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The changes were supported by the National Party, a welcome show of solidarity in what has been an unimpressive performance by leader Simon Bridges since the Covid-19 crisis arrived.
Even the Prime Minister, in full schoolmarmish flight last week in the House, gave him a telling-off for his badgering over the Covid-19 testing regime, urging him to listen to experts, suggesting he was being "border-line irresponsible" and asking him to think about the audience he was speaking to. When he duly claimed his right to hold the Government to account, she pointed out she had held the position of the Leader of the Opposition and knew the difference between responsible and political.
This far into the Covid-19 crisis he has missed any opportunity to look statesman-like, something which has not gone unnoticed by commentators and likely by some prospective voters.
Covid-19 measures around Parliament include closing the public gallery from March 31 and not allowing members of the public to attend select committee hearings in person, even if they are giving evidence. Evidence will be given by teleconference or video-link. Committee proceedings will be able to be seen online.
What might happen to the general election date of September 19 is likely to remain the elephant in the room for some time yet. Ms Ardern has more pressing issues on her mind with the Covid-19 management than the issue of whether to reconsider the election date she announced in January.
She has said she has not sought any advice on a delay or alternative voting methods.
Potentially, the election date could be postponed until as late as December 12.
Under our law, Parliament must dissolve by October 12. To extend the term of this Parliament would require a 75% majority of all MPs.
University of Otago law professor Andrew Geddis raises the possibility of National demanding "some sort of ‘Government of National Unity’ arrangement" which would give it a place in Cabinet, similar to what has happened in past war times.
He also explains that if the current September 19 date went ahead and the virus began circulating in the community making voting unsafe, recent amendments to the Electoral Act allow the chief electoral officer to stop voting at polling stations due to "an unforeseen or unavoidable disruption", which includes the issuing of an epidemic notice.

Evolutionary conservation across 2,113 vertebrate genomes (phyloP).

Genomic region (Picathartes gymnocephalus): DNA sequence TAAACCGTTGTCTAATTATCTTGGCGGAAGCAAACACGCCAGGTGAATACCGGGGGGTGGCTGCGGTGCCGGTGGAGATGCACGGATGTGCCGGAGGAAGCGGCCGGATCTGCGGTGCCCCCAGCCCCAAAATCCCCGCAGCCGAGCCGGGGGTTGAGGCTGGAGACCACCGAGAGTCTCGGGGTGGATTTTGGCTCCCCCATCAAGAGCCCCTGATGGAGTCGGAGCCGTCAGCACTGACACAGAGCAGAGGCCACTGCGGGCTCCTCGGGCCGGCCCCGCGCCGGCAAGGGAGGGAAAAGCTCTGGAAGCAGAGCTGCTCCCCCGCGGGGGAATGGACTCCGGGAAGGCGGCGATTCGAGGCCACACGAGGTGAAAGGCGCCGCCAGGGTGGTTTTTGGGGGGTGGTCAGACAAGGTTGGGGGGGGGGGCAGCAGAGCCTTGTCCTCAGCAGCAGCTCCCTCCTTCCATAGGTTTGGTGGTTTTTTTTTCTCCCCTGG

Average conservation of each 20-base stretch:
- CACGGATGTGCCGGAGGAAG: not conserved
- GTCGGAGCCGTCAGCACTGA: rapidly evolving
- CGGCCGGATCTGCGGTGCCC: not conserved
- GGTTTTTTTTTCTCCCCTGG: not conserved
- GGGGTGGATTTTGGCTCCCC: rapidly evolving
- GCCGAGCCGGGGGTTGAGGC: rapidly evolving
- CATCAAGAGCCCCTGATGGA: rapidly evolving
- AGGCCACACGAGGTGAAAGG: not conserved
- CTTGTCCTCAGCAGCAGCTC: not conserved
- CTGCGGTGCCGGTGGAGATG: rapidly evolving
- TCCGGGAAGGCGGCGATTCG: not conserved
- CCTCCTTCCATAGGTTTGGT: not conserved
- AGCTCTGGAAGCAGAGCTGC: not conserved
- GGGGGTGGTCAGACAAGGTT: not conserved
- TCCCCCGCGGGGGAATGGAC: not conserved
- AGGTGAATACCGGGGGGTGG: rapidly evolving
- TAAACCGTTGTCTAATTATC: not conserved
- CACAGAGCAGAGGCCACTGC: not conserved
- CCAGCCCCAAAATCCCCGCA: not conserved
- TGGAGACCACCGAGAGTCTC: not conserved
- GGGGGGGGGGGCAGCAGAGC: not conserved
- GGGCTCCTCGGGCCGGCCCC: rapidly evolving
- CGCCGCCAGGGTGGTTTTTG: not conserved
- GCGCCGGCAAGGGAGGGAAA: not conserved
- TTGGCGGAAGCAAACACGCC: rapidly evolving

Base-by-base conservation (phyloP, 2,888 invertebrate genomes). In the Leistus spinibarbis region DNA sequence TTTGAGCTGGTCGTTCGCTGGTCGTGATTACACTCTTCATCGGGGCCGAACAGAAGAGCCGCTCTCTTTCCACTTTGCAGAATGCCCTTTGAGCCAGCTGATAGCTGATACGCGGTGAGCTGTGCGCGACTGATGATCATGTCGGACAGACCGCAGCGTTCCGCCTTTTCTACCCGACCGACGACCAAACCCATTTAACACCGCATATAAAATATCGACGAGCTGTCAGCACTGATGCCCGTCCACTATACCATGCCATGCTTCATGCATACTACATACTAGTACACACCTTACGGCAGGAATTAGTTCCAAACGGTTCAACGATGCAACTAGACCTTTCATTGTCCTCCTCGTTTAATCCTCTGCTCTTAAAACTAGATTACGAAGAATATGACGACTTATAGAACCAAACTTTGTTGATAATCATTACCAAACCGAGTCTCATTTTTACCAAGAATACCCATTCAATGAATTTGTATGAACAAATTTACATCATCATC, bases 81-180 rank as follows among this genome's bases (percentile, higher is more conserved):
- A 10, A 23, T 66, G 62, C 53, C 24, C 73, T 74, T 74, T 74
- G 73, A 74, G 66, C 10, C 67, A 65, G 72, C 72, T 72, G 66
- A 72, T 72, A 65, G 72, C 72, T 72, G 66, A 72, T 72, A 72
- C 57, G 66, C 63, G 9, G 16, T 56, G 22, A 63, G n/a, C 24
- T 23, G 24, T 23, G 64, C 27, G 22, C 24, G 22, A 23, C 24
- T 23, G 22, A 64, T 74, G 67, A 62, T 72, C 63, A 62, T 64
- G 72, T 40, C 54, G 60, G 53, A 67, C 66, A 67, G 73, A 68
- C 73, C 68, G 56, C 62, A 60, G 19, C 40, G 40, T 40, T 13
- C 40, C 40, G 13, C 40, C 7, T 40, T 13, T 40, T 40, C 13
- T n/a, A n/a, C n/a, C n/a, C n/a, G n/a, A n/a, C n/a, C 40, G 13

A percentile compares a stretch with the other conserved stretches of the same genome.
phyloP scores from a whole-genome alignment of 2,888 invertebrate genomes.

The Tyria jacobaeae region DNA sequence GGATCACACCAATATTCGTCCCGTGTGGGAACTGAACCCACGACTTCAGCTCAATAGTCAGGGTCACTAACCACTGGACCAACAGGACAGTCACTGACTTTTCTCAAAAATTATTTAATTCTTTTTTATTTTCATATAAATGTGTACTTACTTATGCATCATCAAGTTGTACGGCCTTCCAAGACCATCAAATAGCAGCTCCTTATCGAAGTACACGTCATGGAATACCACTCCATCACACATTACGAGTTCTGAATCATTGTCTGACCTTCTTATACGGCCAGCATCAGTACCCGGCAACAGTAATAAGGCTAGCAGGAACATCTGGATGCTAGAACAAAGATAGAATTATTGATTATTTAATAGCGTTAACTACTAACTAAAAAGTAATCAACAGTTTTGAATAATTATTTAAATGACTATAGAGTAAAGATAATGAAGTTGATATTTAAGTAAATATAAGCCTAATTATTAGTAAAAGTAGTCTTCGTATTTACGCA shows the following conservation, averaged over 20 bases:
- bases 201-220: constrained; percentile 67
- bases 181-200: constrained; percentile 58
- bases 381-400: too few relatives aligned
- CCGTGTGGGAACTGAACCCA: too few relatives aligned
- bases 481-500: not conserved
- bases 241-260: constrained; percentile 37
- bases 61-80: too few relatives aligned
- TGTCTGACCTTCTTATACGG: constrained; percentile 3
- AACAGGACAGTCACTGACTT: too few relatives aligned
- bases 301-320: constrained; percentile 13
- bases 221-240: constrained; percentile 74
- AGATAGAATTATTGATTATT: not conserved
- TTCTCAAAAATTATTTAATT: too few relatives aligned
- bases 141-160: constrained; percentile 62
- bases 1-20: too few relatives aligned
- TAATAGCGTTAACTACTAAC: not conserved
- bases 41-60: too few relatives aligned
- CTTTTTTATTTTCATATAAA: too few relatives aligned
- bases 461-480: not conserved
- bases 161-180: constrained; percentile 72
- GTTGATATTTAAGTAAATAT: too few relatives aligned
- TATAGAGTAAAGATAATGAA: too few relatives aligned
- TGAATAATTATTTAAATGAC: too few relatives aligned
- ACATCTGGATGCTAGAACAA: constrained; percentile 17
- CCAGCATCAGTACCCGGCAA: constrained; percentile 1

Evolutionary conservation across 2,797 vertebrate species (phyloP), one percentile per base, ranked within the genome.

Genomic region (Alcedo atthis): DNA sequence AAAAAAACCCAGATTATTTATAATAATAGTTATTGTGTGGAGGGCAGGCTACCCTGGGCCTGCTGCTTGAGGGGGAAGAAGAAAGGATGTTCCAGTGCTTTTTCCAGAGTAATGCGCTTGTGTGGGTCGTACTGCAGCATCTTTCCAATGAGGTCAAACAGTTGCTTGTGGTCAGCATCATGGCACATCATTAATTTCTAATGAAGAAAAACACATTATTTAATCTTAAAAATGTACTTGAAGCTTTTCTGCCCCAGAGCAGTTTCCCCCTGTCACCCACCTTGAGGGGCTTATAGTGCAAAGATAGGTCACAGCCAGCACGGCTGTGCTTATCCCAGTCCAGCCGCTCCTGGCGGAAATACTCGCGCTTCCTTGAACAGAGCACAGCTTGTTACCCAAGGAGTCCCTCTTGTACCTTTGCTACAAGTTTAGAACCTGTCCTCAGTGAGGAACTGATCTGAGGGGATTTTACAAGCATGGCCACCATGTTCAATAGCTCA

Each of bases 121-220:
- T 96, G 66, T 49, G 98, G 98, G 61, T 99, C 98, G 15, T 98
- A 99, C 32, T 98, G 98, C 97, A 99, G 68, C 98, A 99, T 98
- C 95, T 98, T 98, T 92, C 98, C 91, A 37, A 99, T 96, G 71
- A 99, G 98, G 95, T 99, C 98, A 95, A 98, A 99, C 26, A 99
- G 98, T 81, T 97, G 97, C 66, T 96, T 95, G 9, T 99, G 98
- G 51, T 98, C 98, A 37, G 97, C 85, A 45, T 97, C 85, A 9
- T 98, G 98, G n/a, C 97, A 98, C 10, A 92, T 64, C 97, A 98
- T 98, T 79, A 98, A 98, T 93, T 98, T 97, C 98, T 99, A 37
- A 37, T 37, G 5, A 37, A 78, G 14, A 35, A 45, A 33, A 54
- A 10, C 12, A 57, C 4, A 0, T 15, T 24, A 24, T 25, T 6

Voting can be stopped for an initial period of three days, with this able to be extended for a week at a time following consultation with the prime minister and the Leader of the Opposition. There is no time limit on this.
In this instance, the chief electoral officer can also implement "alternative voting processes". This could include allowing people to upload their ballot electronically as can be done for overseas voters.
Prof Geddis also suggests mobile voting booths could be permitted to bring the vote to people who are self-isolating, rather than require them to visit school halls or supermarkets.
The electoral law makes it clear the chief electoral officer, if making a decision to defer voting, must ensure the safety of voters and electoral officials, keep the process free from corrupt or illegal practices and ensure the election is conducted in a timely and expeditious manner.
Although Ms Ardern may not yet have sought formal advice on this, we are hopeful the chief electoral officer Alicia Wright and her staff are already looking closely at the logistics for all the possible options in what is shaping up to be a most extraordinary election year.